Beginning your collegiate student-athlete career can be daunting. When you enter college, you’re tossed into unfamiliar territory and forced to make important, adult decisions. The transition to college is difficult enough—but then throw in the student-athlete component. Unfortunately, the NCAA does not have a handbook on how to attain the ideal student-athlete life. Some people become victims of what has been called the “Freshman Fall.”
You’ll learn about this concept almost immediately once you begin your college experience. Your first semester can seem like a tornado sweeping you off your feet and throwing you into a new and uncomfortable world. The Freshman Fall is just like it sounds—a first-year student falls (stumbles) while acclimating to college life as a student-athlete. Freshman Fall consumes many, and some never escape. As a result, they might transfer to another school or get cut before they have a chance to make an impact.
The NCAA coined the phrase “student-athlete” to denote the perfect balance between academics and athletics. In reality, it’s a tightrope that you have to walk, and it’s much more complex than advertised.
Fortunately for most student-athletes, Freshman Fall is a learning process, and the second semester is much better. By sophomore year, they have become experts at balancing the “Holy Trinity”—studies, athletics and social life. For others, however, the Freshman Fall is too much to overcome.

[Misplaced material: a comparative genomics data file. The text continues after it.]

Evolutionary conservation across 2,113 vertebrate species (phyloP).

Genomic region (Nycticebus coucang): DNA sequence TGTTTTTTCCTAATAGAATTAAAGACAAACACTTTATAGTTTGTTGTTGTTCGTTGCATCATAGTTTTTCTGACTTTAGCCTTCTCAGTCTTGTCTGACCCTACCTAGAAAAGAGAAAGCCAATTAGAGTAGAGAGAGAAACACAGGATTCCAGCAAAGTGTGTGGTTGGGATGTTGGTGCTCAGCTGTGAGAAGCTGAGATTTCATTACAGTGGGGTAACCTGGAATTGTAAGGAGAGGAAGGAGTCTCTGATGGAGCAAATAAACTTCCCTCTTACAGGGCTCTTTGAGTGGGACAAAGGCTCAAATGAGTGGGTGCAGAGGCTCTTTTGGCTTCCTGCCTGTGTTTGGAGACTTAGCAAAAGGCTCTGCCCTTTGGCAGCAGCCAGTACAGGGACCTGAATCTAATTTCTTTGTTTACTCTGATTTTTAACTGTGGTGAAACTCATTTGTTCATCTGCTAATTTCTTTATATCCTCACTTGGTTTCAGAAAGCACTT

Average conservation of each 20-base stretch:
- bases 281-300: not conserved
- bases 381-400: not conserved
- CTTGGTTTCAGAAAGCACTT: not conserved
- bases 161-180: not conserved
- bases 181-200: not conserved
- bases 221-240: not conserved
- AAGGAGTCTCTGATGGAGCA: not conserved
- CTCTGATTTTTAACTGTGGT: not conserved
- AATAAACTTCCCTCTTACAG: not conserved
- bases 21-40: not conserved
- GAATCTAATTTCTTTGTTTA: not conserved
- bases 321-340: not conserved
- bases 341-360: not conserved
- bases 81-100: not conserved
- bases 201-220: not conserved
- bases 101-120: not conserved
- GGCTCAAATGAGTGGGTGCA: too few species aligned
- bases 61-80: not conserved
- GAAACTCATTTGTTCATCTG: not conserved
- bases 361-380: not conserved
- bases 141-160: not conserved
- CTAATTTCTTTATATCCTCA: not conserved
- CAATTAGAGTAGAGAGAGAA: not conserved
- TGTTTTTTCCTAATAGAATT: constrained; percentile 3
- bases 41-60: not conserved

Building a Strong Foundation
It is vital to begin on a strong and sturdy foundation. You will be amazed when by the second week of classes, some of your teammates start skipping classes, failing quizzes and missing assignments. Some will be labeled academic risks and get assigned to mandatory study hall and tutoring sessions.
The goal for your first semester should be to get comfortable with your team and surroundings. It takes time to become familiar with a new environment and learn new routines and systems. Make a concerted effort to balance your schoolwork and athletics. And be sure to allow for time for a social life. Try to keep a balance—don’t allow one part of your life to dominate.
If you do struggle, know that others are experiencing the same thing. Identify the problem and do your best to correct it. A great strategy is to prioritize activities each day and build a structured schedule for yourself. Coaches, parents and advisers can be of tremendous assistance when you are dealing with issues. If you stay focused and believe that beyond the Freshman Fall lies a successful college career in both athletics and academics, you will get through it and prosper in the end.
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